The word “vandalism” comes from the Vandals, a Germanic tribe that sacked Rome in the middle of the 5th century. These “barbarians,” as Roman writers called them, actually behaved much better than their name might suggest. For example, they spared the lives of most of Rome’s citizens and left her buildings standing—including, notably, Christian churches. This was because the Vandals themselves claimed the name of Christ—although their theology was of a type condemned by orthodox Christians.
Modern vandals, on the other hand, fail to live up to their namesakes’ example. Over the last few months, Europe has seen a wave of attacks against churches and other Christian sites. CBN reports that in countries like France and Germany, there has been “…a spike in violent vandalism, desecrating cherished churches and Christian symbols…”
To clarify what the report means by “spike,” there were over one thousand attacks just in 2018, and the vandalism involved more than spray paint. Crucifixes, icons, statues, and sacramental vessels were damaged and destroyed. Sometimes attacks included human waste. According to Roman Catholic clergy in France, an average of two churches per day are desecrated. And that doesn’t include Protestant sites.
Recently, the Reformation Wall in Geneva was hit. The intended message of the vandals was made clear by the rainbow paint dumped all over the statues of 16th-century Reformers William Farel, Theodore Beza, John Knox, and John Calvin.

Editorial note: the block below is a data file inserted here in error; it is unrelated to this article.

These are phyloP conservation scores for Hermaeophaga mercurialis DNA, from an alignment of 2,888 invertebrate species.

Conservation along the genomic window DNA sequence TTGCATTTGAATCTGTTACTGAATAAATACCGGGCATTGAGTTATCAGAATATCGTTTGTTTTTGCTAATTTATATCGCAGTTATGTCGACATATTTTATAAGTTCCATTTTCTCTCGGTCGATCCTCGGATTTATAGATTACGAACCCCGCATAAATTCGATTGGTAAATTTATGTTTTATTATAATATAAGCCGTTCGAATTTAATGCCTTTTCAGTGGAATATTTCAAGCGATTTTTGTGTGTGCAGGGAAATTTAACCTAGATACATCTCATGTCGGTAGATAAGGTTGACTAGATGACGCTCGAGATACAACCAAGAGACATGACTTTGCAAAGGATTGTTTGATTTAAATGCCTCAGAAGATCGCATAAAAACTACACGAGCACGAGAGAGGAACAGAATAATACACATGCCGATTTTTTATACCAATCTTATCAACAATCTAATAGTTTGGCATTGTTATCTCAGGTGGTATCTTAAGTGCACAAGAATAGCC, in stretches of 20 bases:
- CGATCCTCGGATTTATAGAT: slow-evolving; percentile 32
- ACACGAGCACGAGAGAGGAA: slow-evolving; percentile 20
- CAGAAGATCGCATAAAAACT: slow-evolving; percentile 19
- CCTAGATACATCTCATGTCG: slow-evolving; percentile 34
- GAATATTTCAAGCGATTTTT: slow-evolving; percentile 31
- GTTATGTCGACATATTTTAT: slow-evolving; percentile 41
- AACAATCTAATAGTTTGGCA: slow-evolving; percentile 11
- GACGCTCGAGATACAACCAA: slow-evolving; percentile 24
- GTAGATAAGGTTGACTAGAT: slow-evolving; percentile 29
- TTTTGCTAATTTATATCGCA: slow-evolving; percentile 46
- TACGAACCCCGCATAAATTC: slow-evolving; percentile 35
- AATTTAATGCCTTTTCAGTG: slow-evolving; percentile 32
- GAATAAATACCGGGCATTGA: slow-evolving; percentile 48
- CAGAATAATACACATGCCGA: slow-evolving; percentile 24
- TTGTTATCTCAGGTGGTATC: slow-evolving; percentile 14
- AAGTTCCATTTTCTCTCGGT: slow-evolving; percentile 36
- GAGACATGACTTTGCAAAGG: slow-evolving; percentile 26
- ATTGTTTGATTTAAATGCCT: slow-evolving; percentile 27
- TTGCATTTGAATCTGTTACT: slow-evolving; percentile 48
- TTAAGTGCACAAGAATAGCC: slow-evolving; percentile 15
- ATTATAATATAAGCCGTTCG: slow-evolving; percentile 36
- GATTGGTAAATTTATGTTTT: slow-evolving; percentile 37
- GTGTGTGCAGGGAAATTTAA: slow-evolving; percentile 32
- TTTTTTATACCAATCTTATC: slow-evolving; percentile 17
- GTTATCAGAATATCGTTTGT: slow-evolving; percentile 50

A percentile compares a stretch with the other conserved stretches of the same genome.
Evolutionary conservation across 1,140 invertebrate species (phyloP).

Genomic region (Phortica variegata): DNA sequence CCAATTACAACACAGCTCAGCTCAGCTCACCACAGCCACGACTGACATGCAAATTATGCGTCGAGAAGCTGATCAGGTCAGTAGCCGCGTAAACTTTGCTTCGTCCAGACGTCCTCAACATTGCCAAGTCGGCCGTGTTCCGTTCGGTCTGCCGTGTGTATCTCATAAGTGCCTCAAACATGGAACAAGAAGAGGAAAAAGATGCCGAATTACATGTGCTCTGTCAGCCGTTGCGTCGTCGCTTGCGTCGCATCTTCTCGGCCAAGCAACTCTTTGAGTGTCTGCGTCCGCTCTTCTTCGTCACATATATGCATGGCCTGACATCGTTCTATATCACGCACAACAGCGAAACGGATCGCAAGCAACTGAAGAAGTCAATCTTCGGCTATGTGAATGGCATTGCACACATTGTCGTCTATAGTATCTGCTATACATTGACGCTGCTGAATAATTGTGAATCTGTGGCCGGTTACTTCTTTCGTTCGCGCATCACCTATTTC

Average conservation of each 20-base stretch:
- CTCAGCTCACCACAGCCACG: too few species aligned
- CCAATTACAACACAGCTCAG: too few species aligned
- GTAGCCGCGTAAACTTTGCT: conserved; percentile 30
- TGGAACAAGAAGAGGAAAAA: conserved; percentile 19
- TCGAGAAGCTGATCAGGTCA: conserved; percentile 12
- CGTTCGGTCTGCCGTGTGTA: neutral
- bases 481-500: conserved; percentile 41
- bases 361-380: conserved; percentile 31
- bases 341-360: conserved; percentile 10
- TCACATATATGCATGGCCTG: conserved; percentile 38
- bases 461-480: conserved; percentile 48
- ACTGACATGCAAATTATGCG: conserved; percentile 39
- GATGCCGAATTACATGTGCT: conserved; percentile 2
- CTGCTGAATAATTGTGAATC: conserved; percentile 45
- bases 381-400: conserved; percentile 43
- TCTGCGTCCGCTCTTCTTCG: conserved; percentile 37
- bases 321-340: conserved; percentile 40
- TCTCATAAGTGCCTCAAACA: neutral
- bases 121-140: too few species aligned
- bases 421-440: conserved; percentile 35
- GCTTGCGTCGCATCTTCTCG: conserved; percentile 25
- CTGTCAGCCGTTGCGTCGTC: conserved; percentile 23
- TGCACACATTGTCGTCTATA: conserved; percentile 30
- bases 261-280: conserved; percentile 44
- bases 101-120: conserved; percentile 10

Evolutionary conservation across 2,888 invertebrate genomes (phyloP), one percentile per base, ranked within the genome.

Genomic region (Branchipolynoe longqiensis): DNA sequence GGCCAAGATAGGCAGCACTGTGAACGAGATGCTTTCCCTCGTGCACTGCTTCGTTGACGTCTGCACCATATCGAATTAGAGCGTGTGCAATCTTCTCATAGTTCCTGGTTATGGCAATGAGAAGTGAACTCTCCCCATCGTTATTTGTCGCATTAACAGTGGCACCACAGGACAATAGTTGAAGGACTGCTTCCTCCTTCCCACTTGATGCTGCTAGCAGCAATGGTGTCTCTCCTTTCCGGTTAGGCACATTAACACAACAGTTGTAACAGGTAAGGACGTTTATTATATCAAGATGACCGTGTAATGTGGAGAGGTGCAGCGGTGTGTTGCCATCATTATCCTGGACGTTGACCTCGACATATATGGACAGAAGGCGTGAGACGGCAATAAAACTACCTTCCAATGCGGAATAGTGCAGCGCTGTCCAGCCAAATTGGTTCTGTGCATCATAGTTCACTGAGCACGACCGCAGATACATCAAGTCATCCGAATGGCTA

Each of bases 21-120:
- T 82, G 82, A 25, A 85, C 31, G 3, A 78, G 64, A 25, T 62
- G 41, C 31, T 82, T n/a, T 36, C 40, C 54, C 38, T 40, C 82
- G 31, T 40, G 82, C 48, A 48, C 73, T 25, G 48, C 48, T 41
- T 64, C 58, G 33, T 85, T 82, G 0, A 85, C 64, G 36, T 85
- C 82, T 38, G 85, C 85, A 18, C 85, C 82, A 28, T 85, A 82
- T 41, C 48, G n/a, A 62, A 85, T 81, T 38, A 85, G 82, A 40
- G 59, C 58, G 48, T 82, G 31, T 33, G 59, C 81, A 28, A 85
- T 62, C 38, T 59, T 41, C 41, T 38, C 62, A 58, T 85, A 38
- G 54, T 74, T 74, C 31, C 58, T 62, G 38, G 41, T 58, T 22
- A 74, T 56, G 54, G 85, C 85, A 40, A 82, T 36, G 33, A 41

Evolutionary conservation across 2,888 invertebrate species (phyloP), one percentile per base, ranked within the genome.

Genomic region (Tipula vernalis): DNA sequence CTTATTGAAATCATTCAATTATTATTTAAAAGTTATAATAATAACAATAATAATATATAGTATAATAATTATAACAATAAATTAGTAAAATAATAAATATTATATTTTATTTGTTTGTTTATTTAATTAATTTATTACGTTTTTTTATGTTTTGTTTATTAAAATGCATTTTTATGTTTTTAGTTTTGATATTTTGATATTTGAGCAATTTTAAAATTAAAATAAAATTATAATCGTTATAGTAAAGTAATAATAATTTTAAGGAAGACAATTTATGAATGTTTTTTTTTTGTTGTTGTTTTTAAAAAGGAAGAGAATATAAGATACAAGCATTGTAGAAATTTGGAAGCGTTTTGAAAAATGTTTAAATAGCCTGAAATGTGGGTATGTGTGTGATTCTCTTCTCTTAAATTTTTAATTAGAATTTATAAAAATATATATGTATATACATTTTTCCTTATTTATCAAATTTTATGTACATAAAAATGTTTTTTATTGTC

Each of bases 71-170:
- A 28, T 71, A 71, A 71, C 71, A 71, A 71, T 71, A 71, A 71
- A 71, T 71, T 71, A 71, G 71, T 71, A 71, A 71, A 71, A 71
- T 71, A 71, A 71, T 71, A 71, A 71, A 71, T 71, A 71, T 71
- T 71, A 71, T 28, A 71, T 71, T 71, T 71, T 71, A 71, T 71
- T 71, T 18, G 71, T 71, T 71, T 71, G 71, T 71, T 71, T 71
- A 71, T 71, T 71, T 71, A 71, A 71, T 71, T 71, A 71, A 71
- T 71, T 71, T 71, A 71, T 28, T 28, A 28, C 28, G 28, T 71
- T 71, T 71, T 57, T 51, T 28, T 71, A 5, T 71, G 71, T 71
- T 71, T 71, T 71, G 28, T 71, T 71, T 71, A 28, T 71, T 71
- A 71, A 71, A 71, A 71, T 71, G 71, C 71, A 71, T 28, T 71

This wasn’t even the first act of vandalism at this site this year. Back in March, feminist activists graffitied the Reformation monument with the insightful message, “Where are the women?”
Around the same time, Newsweek quoted Ellen Fantini, the executive director of a Vienna-based organization that tracks religious discrimination. She said that while the motives and identity of vandals aren’t always clear, France in particular faces a surge of anti-Christian violence by “anarchist and feminist groups.” According to Fantini, attacks were up 25 percent in March over the same time last year.
The fact that Christianity is no longer Europe’s dominant religion, and hasn’t been for some time, is not new news. Pew Research reports that while a majority of Western Europeans still identify as Christians, just 22 percent attend services at least once a month. Compare that with the U. S., where around half attend regularly.
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Source: Christian Headlines